My friend is in front of me, her head stuck looking down. Her thumb has been scrolling endlessly over the glass of her smartphone for several minutes. Sometimes, she stops the motion and looks carefully at the thumbnails, then starts scrolling again.
“It is somewhere, I know it is. Wait! Here it is! No! It is not this one” She anxiously says.
Somewhere in her phone is the proof of a memory she so wishes to share with me. Buried amongst thousands of photos, there is a series of images that are supposed to explain the joy and excitement my friend is currently feeling. The moment is awkward. She is aware my patience is running low. She knows she has lost my attention. I am physically there, but my eyes are looking up, following a flock of birds passing by. My mind is running through a list of things I have to do, places I need to be. I feel bad because I am disrespecting her. But I also feel annoyed because I feel disrespected.
“Ah! There it is!” She jolts proudly.
But within seconds, her face quickly unveils her sense of being overwhelmed. There are too many simile photos connected to this memory, too many images to choose from. She doesn’t know which one to show me. Powerless and defeated, she turns the phone over, trying to convince me how amazing it was and instructing me to swipe through. She quiets herself and her stare starts wandering.
I am polite and fake a caring and positive reaction. Inside though, I am irritated. Why does she think I want to look at a bunch of look-a-like photos? Why is she given me the burden of sifting through “her” junk and create “her” storyline? I gave her my time and attention because I wanted to hear “her” tell me story. Now I have her phone in my hand and my friend has disappeared, sort of speak.
If a person doesn’t put the proper time in curating their images and crafting their memories, why should they deserve my time? Why should I listen to them? It is like if someone invited me over for dinner. Only to be received by showing me to the fridge where I can choose the food I want to prepare for myself. Why inviting me if you can’t even host me properly?
The world of photography and storytelling has changed a lot since the days of film. Back then, the craft was expensive and time consuming. Every time you pressed the shutter, you were mindful of the outcome, both financially and in the amount of work needed. Space was also very limited. Film rolls contained at the maximum 36 photos and the amount of rolls one would or could carry was depending on the level of trouble you would want to go through. Once the pictures developed, they would be manually put, one by one, into an album. By doing this, by actively participating into the creative process and development of the narrative, people took ownership of the stories they wanted to tell. There was always a certain pride in opening an album and showing it to a friend or a family member. And for those friends or family, the experience was memorable and personal. These stories were crafted with time and commitment. Each photo placed with care and thoughtfully. The order far from being random, the creator of the album had set each photo with the intent of telling a story, with a beginning, a middle and an end.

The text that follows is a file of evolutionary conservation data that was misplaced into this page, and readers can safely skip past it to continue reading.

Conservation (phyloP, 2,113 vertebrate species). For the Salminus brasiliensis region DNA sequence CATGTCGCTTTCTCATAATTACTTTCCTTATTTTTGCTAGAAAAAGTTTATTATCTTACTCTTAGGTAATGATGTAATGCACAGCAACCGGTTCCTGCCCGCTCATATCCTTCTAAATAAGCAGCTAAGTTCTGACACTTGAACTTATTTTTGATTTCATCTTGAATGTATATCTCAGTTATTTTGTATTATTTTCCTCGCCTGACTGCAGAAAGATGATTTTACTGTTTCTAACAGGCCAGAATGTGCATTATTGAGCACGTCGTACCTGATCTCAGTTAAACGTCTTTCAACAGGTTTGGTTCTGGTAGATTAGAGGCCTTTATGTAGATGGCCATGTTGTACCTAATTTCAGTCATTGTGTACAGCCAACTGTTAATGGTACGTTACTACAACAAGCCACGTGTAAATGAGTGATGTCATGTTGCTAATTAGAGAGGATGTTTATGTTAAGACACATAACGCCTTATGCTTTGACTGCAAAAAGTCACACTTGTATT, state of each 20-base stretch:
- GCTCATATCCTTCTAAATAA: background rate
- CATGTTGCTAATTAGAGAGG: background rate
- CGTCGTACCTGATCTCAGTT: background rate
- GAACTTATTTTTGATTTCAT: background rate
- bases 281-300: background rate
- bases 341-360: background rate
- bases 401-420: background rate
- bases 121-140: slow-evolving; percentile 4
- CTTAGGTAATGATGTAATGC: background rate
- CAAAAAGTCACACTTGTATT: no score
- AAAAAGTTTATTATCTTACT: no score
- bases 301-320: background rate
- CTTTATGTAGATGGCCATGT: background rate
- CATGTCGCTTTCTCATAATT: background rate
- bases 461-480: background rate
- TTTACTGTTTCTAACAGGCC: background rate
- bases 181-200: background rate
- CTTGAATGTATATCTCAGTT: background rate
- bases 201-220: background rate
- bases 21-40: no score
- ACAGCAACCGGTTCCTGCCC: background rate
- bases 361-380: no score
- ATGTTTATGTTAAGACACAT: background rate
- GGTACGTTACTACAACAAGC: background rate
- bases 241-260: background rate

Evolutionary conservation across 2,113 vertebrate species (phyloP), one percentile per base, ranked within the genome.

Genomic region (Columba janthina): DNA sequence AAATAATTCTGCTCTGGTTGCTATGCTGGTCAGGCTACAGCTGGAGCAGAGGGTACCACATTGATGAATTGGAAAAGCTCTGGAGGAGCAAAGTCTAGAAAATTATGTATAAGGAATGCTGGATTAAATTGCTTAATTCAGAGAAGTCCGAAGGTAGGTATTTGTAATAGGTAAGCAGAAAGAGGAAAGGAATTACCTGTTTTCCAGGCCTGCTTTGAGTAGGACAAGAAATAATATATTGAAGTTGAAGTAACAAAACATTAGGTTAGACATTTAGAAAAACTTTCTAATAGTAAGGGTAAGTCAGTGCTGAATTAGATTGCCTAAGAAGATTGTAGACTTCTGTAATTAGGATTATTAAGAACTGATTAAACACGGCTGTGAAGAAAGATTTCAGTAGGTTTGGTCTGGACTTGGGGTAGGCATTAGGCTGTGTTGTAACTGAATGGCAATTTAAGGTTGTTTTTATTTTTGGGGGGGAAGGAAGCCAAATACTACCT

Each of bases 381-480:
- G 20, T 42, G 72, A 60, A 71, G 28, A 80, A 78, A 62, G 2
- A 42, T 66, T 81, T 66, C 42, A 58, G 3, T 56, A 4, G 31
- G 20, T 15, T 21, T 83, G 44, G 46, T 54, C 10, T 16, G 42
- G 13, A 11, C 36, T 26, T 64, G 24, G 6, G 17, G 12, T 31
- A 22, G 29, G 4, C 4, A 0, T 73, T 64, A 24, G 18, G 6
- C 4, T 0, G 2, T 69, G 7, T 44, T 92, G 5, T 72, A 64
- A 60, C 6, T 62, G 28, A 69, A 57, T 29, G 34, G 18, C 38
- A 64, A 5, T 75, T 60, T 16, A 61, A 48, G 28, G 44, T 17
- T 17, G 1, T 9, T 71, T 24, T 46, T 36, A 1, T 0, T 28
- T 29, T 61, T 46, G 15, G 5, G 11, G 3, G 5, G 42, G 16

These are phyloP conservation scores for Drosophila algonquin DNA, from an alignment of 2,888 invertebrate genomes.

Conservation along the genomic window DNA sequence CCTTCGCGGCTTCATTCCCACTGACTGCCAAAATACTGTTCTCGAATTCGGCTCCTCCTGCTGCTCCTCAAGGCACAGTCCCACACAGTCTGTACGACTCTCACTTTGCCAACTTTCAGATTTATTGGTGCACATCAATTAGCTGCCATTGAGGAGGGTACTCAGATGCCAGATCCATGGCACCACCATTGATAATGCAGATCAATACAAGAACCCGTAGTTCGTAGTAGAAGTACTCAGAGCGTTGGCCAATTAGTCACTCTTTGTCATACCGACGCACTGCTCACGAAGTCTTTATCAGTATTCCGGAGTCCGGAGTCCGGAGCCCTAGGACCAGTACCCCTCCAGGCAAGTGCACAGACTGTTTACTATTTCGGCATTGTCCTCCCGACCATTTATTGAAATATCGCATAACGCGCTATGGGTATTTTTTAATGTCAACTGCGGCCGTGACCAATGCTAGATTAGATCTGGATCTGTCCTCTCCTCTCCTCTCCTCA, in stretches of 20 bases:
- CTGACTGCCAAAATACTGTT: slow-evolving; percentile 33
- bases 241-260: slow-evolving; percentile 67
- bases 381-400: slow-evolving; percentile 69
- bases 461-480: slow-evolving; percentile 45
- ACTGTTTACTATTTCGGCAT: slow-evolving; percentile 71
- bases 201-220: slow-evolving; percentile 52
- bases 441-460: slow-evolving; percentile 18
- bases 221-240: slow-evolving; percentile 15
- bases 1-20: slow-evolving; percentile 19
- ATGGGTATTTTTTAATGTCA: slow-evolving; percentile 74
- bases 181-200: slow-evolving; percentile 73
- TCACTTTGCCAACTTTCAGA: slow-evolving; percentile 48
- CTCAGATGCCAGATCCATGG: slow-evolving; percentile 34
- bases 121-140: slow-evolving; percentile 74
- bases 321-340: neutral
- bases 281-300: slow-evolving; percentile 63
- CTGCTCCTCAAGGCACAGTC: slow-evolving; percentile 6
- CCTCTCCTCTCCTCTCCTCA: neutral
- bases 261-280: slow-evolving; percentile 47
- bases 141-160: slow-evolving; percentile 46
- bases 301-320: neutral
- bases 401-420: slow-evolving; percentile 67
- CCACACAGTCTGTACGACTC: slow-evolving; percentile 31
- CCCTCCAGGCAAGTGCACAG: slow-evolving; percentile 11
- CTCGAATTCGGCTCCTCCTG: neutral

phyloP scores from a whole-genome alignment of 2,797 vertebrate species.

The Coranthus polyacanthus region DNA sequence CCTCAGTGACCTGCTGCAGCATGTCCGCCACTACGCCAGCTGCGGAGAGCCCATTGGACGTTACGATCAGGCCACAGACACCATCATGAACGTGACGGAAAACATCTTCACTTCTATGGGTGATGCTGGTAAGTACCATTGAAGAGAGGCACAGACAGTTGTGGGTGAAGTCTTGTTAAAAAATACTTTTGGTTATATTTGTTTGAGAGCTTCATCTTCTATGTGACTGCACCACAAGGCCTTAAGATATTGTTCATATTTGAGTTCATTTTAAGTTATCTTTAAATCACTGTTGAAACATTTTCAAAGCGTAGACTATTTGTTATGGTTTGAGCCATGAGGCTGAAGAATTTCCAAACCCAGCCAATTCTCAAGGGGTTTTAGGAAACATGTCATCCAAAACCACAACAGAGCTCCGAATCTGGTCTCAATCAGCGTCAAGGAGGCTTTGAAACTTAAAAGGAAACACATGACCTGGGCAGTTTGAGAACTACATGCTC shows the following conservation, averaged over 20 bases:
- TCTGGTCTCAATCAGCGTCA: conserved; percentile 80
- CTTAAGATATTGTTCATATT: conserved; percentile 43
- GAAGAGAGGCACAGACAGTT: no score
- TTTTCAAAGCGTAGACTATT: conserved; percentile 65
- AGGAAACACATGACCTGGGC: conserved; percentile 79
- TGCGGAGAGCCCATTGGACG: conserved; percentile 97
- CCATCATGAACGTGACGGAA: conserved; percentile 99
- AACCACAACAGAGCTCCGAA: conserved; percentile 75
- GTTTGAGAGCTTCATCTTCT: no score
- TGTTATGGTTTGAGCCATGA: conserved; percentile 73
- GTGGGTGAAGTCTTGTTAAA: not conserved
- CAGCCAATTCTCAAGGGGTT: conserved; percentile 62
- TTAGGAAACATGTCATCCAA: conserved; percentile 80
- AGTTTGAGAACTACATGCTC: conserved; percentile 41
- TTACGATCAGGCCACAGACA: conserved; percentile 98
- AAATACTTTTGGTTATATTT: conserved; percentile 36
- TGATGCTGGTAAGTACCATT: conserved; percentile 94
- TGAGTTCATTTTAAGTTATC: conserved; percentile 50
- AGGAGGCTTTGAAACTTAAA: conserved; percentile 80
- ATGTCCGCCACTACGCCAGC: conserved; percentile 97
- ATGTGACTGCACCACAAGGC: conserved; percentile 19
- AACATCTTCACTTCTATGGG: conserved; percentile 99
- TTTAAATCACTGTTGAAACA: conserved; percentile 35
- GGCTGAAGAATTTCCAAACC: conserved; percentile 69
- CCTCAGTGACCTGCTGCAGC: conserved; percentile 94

Today, the picture is quite different!
Technology has conquered the limitations we once faced. But with this new reality came a world a new problems.
Our capacity to create without any limit has rendered us prisoners of our own creations. We don’t own our photos anymore, they own us.
When I am asked what is the best advice for doing photography, my answer is always the same – learn to DELETE first. As much as we are privileged, living with tools that give us so much freedom to experiment, that freedom quickly disappears if we are not able to delete the junk – and yes junk it is!
Learning to delete is to my opinion the greatest challenge and most necessary skill today’s photographers must develop. And since we are all photographers now (amateurs and professionals) that means that everyone should learn to delete.
Deleting photos is more than making room in your library, it is an empowering skill and a crucial tool in developing your craft. By deleting the ones you don’t like, you start to discover what you like. You start taking ownership of your photos. And with ownership comes pride. And with pride comes value. Instead of being passive, you become an active participant in the art of telling stories. Instead of letting the photos dictate your narrative, you create the narrative.
What is the value of our photos today? How much do we truly value the moments we try so hard to capture and record? Do we really honor those precious episodes by dumping our photos into a virtual cumulative album that has no narrative, no order, other than the dates they were taken.
I believe that the great irony of our time is that our photos have become ephemeral, not because there existence is limited, but because their value have disappeared, despite of their existence. By taking so many photos and failing to keep only the good ones, we have lost the ownership of the moments we are precisely trying to own.
Deleting photos about not letting “things” define us. It is about being able to separate the excess from the meaningful. It is about existing in the moment, honoring and respecting the people we love, the places we cherish, and the times we want to remember.